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Ice cream market in UK gets 'Kick' while USA packers start mixing it up.

And Germany's enterprising Scholler organization is also on the move, exporting novelties to Britain and investing in plant capacity in Hungary.

While the final numbers are not yet in, there seems little doubt that the blistering-hot summer heat that baked Europe from the Atlantic to the Baltic sea succeed in pushing ice cream consumption to all-time highs on the Continent this year. And in the USA, where supermarket segment ice cream sales rose only 1% during 1991 to $2.6 billion, a blizzard of new product introductions is expected to boost volume in '92.

In the increasingly competitive United Kingdom, ice cream turnover was valued at |pounds~736 million during 1991, according to AGB. Clarke Foods put it at a higher |pounds~796 million, down from |pounds~805 million in 1990. Nonetheless, an estimated 120 new product launches and relaunches took place last year, when the split between the take-home and impulse markets was reported to be |pounds~408 million and |pounds~388 million, respectively.

Ice cream market leader Wall's kicked off this summer season in Britain with an impulse item appropriately called "Kick." After three years of development, the Walton-on-Thames, Surrey-headquartered Unilever unit unveiled the chocolate-covered, twin-wafer product that features hazelnut-flavored dairy ice cream and caramel sauce wrapped in milk chocolate.

John Nicolson, marketing director, commented: "Kick will open up a whole new sector for us. Using our expertise in the ice cream business, we aim to capitalize on the continuing growth in the UK snack market with an all year 'round product."

Meanwhile, another Wall's innovation was duly honored by the British Frozen Food Federation as it presented the company a Gold Award in recognition of Magnum White's designation as Best New Ice Cream Product for 1991. Over 15 million Magnum portions were sold during its first year of introduction.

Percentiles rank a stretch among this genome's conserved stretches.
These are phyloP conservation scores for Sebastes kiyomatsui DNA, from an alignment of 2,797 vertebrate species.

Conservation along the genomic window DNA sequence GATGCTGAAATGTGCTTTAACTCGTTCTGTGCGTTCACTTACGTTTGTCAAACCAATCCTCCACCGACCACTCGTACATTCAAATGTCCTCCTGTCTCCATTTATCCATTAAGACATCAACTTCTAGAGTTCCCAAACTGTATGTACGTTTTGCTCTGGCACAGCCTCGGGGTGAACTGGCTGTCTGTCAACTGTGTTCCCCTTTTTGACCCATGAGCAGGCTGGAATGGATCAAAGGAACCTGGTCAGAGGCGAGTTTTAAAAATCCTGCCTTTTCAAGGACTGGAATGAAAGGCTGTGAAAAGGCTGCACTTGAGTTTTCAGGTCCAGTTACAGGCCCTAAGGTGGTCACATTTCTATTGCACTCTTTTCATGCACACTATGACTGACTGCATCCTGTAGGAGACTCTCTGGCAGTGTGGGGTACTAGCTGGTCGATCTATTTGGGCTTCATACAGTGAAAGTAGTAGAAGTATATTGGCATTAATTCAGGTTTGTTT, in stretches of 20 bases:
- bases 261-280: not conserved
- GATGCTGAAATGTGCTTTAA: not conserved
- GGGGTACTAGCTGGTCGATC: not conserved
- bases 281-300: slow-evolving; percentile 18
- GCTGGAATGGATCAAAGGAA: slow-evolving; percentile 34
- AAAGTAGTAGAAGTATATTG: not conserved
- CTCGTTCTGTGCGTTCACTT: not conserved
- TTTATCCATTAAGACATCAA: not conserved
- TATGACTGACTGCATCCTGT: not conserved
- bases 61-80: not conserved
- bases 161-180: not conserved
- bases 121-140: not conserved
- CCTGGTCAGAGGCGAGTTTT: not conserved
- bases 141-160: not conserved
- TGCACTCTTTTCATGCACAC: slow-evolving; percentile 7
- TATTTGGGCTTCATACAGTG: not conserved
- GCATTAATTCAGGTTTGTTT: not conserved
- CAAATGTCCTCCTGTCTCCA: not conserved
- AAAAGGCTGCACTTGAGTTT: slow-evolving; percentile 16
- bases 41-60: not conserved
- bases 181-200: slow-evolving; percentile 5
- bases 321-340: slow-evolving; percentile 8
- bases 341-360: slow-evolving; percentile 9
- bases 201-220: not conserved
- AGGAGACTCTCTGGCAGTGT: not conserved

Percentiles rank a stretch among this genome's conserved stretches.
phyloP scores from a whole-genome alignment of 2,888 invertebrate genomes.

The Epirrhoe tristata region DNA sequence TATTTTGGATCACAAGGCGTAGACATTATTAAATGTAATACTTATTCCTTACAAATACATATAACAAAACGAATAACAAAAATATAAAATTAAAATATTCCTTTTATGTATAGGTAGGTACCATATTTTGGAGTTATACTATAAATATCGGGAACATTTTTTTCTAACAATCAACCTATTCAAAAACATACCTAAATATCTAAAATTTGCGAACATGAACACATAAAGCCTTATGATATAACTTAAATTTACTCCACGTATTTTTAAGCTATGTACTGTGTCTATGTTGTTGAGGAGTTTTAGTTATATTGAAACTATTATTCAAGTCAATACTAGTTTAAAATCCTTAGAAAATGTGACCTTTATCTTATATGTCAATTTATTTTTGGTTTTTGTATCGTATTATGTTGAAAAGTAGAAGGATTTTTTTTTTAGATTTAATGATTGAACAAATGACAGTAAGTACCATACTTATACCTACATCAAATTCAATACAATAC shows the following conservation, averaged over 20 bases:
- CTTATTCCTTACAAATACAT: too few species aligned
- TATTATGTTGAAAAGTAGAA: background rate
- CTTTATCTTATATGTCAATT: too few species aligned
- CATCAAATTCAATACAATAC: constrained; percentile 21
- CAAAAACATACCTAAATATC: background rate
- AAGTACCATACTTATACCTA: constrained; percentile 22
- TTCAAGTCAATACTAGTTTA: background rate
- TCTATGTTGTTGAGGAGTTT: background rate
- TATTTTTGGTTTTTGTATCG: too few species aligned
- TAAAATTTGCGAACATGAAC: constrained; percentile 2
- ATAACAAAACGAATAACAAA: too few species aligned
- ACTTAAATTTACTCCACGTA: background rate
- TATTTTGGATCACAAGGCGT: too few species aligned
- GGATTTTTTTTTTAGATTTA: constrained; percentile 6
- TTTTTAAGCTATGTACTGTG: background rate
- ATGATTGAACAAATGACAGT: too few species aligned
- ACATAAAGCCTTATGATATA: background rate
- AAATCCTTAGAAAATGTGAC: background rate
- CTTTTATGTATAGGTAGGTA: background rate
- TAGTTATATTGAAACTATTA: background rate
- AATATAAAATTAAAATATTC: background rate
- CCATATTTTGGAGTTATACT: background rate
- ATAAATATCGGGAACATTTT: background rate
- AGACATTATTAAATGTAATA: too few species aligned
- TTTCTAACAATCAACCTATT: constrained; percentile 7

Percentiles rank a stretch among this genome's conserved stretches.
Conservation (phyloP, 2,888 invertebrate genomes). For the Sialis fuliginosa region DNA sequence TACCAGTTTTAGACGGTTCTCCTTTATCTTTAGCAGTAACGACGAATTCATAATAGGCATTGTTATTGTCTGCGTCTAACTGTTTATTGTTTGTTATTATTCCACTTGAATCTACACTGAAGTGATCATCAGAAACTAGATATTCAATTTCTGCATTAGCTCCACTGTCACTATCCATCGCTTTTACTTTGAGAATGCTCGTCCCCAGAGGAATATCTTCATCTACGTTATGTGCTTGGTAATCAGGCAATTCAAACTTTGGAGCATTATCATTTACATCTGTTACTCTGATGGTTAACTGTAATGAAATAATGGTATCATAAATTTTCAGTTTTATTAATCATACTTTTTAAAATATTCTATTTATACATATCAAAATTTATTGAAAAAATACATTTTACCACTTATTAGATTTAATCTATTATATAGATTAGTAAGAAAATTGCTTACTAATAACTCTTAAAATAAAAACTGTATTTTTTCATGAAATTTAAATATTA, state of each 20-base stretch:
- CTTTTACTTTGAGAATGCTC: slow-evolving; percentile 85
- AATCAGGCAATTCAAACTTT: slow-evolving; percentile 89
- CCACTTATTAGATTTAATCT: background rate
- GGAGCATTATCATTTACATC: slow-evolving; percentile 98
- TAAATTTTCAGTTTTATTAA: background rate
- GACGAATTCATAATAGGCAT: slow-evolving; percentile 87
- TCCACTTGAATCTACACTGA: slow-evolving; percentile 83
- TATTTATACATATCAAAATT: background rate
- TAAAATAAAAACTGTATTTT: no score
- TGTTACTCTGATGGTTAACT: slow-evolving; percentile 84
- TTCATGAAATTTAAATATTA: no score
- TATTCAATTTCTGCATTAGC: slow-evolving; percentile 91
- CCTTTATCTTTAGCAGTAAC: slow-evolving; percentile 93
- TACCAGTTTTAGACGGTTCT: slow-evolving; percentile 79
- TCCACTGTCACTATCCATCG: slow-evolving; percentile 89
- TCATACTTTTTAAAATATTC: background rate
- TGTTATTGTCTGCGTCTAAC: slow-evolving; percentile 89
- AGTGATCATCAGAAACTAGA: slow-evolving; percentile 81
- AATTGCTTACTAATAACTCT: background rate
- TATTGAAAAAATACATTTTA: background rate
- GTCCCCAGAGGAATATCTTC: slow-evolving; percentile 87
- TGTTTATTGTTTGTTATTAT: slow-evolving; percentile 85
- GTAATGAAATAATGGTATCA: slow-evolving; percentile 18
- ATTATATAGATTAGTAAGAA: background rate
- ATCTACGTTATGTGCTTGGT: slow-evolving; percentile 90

'Hey Dudes,' It's Bart

Talk about global marketing opportunities: Germany's Scholler extended its range of multi-fruit ice lollies bearing American cartoon character likenesses into the UK. Gangway man! The Simpsons, featuring individually-wrapped or four-piece multipacks of Bart- and Homer-on-a-stick, were guaranteed to have kiddie consumers going Aye Carumba!

Scholler also brought out Funny Melon, a range of fruit ice, lime water ice, chocolate crispies and macao white with dairy ice cream in a white chocolate covering.

The UK is not the only export market targeted by the DM 1$.5 billion company, which opened a new ice cream plant in Torokbalint, near Budapest. Theo Scholler commented: "We are not only interested in continued expansion in eastern Europe, but are also intent on getting involved there to give further encouragement to the Hungarian economy as a whole."

Yogurt Inches Forward

On the frozen yogurt front -- still relatively new in Britain with a value estimated at just |pounds~4 million -- Ski Bar is clearly the brand leader. "Our soft serve was the first yogurt product to be launched in the UK, and Strawberry Sky Bar was the first frozen yogurt bar," informed Pippa Kirkbride, commercial manager.

This summer saw the advent of an orange bar coated in dark chocolate, in addition to peach and passion fruit enrobed in milk chocolate. Retail packs containing four 65ml bars sell for |pounds~1.99, while individual units go for 60p. Profit margins are put at a healthy 25% to 30%.

New to the UK market this year is the Kemps label from Marigold Foods of Minneapolis, Minnesota, USA. The company, which sells more frozen yogurt than any other single dairy in America, rolled into Britain with a hard-pack product.

Frozen yogurt has been tremendously successful in the USA, where estimated sales of $2.5 billion during 1991 accounted for 25.4% of the frozen dessert market value, while production of 185 million gallons represented 12.1% of the volume total, according to figures published by Find/SVP. It put total ice cream sales (including receipts from parlors and shops) at $5.3 billion, with ice milk accounting for another $1 billion.

But volume sales rung up at supermarkets actually melted last year, according to numbers churned out by Information Resources Inc. It tallied production for that sector at 863 million gallons, compared to a high of 882 million gallons in 1988. Dollar value advanced an anemic 1% in 1991, to $2.16 billion from $2.14 billion.

At least for the moment, it appears that the surge in highly profitable novelty frozen candy bar packs that lifted retail ice cream cases in the late 1980s has slowed down in America. In a bid to recapture the moment, a number of superpremium manufacturers have begun introducing more exotic product mixes. Vermont-headquartered Ben & Jerry's, whose Chocolate Chip Cookie Dough ice cream product was last year's big hit, recently unveiled Wavy Gravy. The recipe, which pays homage to the Woodstock folk here of the same name, boasts brazil nut ice cream laced with chocolate chunks, caramel and other goodies.